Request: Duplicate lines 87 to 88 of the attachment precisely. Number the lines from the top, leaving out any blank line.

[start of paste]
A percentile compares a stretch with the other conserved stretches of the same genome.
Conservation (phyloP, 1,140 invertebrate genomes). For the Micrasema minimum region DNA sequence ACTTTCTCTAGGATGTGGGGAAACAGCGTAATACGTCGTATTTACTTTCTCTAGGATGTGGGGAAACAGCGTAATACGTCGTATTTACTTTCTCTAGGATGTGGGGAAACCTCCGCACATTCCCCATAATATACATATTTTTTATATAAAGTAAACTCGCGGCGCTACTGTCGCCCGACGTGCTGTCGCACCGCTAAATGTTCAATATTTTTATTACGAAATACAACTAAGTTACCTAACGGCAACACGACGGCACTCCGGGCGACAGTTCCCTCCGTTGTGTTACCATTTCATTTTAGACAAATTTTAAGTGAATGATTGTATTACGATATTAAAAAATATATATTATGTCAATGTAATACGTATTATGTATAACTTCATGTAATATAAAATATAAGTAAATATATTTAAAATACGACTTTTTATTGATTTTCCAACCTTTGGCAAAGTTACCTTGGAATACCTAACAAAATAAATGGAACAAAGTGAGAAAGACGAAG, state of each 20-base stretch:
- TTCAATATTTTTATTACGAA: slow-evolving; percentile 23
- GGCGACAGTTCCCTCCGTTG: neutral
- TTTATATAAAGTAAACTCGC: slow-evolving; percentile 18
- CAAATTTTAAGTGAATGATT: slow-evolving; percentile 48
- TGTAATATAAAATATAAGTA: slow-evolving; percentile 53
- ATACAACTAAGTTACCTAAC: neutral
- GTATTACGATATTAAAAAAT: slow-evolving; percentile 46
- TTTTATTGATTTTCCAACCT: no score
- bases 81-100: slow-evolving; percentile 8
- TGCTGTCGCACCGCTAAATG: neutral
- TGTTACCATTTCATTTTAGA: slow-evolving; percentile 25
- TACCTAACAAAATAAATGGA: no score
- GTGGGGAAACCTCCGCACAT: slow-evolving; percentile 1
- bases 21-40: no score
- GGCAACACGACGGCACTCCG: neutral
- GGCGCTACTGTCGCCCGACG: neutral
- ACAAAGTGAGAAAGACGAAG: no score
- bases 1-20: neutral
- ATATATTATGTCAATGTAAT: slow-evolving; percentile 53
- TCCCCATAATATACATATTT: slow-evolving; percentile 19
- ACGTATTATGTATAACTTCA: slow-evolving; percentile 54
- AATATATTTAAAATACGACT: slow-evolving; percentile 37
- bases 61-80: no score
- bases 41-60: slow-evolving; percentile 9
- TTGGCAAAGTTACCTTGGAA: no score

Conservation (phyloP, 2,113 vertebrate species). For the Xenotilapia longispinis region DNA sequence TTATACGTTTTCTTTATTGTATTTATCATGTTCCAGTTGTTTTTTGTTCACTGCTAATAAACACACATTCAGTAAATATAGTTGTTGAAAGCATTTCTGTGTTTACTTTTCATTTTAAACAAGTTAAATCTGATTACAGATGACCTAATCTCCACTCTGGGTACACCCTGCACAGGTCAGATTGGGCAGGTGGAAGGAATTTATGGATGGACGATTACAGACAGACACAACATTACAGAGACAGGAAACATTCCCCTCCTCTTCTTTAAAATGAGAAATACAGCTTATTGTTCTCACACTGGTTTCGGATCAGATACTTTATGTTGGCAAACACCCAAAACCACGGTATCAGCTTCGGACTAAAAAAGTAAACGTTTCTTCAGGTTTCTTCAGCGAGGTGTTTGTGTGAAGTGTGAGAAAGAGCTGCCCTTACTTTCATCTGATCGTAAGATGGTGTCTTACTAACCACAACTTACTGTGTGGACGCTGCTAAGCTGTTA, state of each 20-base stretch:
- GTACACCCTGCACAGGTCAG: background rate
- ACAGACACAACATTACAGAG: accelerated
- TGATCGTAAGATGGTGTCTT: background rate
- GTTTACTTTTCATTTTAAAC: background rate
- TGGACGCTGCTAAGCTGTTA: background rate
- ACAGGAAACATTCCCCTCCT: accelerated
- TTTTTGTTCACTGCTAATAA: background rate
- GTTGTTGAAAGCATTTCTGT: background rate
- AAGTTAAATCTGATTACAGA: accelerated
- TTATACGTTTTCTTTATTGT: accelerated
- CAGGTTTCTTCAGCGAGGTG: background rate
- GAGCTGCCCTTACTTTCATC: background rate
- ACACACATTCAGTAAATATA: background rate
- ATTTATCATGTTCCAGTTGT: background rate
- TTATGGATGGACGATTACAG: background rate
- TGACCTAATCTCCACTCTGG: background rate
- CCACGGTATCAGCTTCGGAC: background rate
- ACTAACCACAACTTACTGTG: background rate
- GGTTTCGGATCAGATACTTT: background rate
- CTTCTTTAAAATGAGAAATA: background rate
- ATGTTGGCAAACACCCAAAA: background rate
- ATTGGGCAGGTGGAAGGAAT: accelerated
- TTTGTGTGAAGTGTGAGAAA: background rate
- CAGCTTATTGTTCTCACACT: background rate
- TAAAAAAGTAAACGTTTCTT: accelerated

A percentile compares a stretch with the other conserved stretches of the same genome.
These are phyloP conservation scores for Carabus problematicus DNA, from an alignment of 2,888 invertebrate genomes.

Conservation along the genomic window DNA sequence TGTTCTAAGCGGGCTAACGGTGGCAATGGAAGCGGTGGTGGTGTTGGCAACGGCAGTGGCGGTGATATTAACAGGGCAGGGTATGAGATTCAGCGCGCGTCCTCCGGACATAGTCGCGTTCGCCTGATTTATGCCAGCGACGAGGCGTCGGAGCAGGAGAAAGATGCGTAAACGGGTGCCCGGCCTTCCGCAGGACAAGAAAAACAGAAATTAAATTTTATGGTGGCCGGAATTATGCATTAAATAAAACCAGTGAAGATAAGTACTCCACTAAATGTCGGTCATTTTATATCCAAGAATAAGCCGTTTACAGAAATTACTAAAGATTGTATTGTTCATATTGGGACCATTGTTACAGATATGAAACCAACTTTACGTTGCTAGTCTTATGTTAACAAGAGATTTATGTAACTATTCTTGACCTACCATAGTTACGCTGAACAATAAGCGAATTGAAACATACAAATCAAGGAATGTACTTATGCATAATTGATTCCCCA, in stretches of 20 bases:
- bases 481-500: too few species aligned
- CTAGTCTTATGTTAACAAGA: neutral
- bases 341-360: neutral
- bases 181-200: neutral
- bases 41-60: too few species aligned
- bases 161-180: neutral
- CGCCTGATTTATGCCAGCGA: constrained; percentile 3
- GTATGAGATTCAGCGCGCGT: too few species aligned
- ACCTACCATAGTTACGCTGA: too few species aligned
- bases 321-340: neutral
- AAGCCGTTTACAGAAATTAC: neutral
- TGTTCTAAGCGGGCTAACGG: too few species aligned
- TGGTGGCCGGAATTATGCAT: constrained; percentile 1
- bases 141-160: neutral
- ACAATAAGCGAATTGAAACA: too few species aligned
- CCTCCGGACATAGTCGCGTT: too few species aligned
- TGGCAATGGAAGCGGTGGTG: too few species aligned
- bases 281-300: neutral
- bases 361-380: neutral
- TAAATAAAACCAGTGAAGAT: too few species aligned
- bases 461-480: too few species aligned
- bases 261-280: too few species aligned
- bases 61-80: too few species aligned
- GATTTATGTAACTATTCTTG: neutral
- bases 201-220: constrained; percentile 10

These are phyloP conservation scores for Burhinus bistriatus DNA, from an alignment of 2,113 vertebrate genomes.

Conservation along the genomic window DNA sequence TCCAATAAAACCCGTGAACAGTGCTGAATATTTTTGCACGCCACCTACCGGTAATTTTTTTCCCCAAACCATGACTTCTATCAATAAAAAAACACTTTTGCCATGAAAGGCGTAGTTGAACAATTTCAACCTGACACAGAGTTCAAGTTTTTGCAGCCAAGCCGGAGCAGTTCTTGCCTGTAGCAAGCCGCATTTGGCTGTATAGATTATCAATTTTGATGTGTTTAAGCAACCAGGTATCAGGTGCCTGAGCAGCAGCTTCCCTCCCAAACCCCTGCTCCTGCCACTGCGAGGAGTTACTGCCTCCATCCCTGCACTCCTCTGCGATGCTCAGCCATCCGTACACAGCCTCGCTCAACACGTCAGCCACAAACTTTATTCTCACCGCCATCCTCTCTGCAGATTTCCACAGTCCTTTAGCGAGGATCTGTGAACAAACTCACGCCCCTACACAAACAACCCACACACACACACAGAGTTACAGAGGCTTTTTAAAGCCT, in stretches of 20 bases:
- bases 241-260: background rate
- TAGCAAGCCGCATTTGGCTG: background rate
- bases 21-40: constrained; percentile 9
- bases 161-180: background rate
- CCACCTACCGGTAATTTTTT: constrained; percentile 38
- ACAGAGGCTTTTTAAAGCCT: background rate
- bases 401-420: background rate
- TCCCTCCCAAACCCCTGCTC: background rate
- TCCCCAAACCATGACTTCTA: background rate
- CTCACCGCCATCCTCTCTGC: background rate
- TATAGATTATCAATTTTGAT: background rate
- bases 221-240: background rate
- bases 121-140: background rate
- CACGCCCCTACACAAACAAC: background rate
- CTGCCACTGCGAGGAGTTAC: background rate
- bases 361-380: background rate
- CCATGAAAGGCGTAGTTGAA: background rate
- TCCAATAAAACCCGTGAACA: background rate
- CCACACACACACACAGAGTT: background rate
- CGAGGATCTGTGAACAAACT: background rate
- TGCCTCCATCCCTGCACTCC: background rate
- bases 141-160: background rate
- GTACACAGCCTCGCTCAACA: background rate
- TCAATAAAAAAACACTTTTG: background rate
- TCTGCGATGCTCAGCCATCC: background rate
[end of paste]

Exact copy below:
- bases 161-180: background rate
- CCACCTACCGGTAATTTTTT: constrained; percentile 38